“Multi-lateral agencies want minimum exceptions on VAT which is not practical in a country such as Sri Lanka with a low per capita income,” he said.

Private hospitals will have to decide whether to pass the VAT increase on patients. Higher room charges will result in higher medicine prices. Middle income earners who prefer private healthcare to the State will be the most affected.

Gajendran said telephones are no longer a luxury. Around 70 percent of the calls are unproductive. The VAT increase applicable to the telecommunication sector will help minimise unproductive calls and SMSes.

“Revenue collection and relief measures cannot be effected simultaneously. However, balancing it, is a huge challenge. There has to be a right mix and right fiscal management. Steps should also be taken to minimise corruption, malpractices and mismanagement in State entities,” he said.

President, Colombo Stockbrokers’ Association, Ravi Abeysuriya said the current structure on the VAT threshold being brought down from Rs. 100 million to Rs. 12 million per annum is a regressive approach. The impact on the small and medium business sectors will also have a bearing as a result.

The current approach will also result in a greater portion of the goods and services being incorporated with a VAT element making an impact on price levels and subsequently causing inflationary pressure.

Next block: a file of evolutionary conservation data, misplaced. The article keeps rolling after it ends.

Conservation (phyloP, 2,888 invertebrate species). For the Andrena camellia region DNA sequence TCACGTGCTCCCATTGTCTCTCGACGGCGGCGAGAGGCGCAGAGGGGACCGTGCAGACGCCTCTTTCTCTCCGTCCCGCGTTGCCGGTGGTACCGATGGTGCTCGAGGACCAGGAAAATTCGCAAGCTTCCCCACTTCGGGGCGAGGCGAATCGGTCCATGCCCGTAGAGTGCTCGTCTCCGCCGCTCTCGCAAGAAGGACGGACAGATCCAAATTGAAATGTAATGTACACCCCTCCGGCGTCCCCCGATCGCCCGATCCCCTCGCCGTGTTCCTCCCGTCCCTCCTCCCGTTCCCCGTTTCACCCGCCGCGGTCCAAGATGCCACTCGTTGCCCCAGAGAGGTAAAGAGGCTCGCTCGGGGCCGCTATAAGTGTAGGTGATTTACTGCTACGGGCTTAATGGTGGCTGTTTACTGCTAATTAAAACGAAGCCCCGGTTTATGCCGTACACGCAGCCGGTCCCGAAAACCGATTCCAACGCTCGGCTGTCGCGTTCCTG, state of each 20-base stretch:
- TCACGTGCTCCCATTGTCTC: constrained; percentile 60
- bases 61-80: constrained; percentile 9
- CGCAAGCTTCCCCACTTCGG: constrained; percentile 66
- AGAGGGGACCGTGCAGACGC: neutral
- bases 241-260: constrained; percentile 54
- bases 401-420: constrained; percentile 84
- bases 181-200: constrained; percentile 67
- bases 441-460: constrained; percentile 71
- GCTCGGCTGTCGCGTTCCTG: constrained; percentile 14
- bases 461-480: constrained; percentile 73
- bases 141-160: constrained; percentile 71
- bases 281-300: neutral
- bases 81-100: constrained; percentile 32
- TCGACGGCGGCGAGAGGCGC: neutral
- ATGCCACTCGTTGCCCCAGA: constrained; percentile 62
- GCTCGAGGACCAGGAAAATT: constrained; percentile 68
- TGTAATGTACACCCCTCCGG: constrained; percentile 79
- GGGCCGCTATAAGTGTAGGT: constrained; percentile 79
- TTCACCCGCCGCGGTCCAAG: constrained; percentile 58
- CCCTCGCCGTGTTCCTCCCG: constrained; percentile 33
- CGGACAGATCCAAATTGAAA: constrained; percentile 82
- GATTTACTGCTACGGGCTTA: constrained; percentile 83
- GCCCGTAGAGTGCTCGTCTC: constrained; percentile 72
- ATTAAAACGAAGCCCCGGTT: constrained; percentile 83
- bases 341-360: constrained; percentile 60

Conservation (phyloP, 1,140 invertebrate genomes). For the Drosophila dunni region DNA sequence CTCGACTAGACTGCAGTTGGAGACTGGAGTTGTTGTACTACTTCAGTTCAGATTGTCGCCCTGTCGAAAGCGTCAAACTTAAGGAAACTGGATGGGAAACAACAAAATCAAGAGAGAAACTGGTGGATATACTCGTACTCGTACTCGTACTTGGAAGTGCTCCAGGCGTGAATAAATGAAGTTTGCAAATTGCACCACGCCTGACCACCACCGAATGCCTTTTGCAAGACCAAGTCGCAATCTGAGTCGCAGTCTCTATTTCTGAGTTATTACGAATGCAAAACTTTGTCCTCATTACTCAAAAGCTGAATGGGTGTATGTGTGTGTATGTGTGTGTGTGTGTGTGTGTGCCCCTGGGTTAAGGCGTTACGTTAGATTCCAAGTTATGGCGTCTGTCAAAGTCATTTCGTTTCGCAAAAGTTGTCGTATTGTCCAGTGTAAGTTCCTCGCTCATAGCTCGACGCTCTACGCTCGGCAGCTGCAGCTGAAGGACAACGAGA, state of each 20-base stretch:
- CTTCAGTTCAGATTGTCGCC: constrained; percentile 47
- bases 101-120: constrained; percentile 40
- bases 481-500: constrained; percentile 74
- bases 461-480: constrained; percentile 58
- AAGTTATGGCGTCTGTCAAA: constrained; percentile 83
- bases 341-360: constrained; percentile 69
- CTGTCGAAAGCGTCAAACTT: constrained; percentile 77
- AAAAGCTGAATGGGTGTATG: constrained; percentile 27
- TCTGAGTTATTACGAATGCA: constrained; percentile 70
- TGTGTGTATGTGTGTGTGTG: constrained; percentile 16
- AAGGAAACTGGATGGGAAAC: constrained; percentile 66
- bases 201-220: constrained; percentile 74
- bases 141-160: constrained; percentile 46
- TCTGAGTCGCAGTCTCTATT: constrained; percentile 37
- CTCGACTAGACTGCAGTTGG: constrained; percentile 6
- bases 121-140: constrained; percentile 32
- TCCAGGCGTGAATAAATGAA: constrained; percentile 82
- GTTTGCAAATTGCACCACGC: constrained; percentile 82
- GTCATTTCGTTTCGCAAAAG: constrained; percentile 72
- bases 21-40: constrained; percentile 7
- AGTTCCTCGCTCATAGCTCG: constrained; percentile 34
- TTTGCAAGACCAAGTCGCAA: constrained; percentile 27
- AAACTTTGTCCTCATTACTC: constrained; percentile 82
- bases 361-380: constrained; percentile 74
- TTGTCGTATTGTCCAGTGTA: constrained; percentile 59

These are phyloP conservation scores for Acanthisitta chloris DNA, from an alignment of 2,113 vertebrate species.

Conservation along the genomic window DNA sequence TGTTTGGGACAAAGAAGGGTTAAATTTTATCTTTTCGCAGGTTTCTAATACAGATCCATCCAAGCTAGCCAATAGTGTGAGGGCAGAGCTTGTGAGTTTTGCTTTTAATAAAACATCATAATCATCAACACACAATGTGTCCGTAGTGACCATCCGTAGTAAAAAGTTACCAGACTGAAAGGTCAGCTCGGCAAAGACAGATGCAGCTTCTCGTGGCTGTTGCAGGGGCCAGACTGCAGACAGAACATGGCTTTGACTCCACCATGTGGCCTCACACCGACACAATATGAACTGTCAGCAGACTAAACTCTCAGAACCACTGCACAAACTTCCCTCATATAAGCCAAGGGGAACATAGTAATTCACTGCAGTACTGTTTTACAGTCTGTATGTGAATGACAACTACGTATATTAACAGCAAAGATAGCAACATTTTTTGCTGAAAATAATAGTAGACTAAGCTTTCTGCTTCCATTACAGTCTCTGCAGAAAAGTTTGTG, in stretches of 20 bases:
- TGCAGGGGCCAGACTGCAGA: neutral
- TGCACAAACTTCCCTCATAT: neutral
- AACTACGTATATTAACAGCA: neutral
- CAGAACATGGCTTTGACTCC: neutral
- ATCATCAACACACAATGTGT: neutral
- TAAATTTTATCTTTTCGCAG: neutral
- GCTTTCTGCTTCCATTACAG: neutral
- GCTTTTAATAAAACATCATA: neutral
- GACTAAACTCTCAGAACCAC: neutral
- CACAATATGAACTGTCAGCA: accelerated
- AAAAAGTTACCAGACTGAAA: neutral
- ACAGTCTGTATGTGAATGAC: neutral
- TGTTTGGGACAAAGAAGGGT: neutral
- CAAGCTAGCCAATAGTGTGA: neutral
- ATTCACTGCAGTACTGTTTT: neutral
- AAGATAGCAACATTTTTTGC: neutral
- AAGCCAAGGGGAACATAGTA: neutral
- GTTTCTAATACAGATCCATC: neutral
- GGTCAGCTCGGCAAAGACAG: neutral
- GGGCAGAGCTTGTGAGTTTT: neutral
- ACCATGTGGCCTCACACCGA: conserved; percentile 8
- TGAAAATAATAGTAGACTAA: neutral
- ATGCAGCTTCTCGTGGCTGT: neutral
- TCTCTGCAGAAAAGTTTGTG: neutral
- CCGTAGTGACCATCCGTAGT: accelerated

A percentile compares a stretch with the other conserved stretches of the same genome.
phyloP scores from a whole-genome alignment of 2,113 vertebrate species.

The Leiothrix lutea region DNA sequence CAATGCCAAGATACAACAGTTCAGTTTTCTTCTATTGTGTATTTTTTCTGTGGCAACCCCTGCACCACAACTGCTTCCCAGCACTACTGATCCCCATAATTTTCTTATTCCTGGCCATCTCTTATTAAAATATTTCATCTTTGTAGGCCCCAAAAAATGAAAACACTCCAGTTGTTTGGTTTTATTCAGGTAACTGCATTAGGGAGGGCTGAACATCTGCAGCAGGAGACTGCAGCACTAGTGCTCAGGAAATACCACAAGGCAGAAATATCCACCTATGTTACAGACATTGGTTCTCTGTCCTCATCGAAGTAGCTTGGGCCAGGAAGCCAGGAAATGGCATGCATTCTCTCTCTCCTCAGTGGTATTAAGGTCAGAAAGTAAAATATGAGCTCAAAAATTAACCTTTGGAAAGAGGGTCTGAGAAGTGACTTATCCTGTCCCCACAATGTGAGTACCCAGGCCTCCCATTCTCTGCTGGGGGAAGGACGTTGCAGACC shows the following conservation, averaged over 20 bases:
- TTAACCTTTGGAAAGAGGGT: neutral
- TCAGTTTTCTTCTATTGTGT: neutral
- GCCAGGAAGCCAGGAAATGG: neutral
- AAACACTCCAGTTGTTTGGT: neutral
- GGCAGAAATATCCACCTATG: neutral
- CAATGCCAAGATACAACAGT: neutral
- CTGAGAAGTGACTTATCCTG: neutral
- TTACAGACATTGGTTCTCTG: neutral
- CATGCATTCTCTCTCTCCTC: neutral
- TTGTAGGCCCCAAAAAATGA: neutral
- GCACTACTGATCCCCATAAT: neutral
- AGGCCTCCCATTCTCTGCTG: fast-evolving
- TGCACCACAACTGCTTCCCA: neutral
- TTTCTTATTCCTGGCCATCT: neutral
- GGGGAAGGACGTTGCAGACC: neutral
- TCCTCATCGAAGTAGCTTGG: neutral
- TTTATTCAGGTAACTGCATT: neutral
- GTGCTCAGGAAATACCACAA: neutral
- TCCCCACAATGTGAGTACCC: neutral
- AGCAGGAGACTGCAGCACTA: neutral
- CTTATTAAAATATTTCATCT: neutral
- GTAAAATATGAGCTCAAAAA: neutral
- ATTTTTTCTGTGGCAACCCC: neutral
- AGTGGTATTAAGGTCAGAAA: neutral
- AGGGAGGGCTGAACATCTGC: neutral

Healthcare and telecommunication sectors which were exempted have been included in the tax base to widen the base. This too will cause direct inflationary pressure. Additionally, the cost to the consumer particularly as it applied to healthcare will create a big burden considering that it is not an incremental increase but an introduction of an entirely new tax component. Although consumers in the private healthcare sector are using such services given their level of wealth and the probability of a major impact on the sector can be relatively lower considering the elasticity of demand.

The FMCG sector may have a relatively higher impact considering that it is discretionary and there is spending. With regard to the telecommunication sector, the volume will be affected due to the inability to use a higher level of service as result of the new taxation component.